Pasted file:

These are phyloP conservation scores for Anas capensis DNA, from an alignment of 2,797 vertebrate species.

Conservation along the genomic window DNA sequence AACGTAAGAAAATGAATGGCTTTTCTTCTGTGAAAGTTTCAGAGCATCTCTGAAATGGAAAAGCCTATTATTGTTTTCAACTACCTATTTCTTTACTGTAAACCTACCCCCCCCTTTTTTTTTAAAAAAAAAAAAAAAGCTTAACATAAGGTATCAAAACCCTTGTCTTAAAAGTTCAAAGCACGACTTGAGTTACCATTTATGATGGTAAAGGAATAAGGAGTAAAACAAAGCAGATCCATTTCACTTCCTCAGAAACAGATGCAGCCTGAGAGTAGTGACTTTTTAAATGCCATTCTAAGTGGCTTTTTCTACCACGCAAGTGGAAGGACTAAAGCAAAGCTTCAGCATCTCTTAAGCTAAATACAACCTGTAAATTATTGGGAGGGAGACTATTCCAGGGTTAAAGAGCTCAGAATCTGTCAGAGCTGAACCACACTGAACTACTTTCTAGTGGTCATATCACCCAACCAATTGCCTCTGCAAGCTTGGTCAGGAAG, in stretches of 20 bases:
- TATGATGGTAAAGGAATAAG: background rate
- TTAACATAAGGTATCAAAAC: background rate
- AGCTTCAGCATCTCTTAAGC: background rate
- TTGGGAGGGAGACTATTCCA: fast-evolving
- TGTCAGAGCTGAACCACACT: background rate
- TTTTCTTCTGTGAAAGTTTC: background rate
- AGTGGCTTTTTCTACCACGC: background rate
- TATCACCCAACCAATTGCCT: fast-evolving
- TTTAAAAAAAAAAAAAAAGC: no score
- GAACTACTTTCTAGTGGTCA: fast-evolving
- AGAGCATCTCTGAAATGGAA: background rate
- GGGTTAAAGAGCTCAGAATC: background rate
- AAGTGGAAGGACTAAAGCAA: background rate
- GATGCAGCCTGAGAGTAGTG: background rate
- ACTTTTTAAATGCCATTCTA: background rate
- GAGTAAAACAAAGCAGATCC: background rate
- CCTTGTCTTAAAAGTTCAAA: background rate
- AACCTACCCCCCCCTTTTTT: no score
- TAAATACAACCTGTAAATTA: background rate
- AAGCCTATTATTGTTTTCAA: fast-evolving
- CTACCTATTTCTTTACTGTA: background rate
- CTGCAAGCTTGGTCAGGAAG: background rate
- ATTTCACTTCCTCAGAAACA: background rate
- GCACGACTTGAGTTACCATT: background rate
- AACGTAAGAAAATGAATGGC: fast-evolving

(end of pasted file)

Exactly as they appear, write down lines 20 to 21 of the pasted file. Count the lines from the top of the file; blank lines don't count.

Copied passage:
- AACCTACCCCCCCCTTTTTT: no score
- TAAATACAACCTGTAAATTA: background rate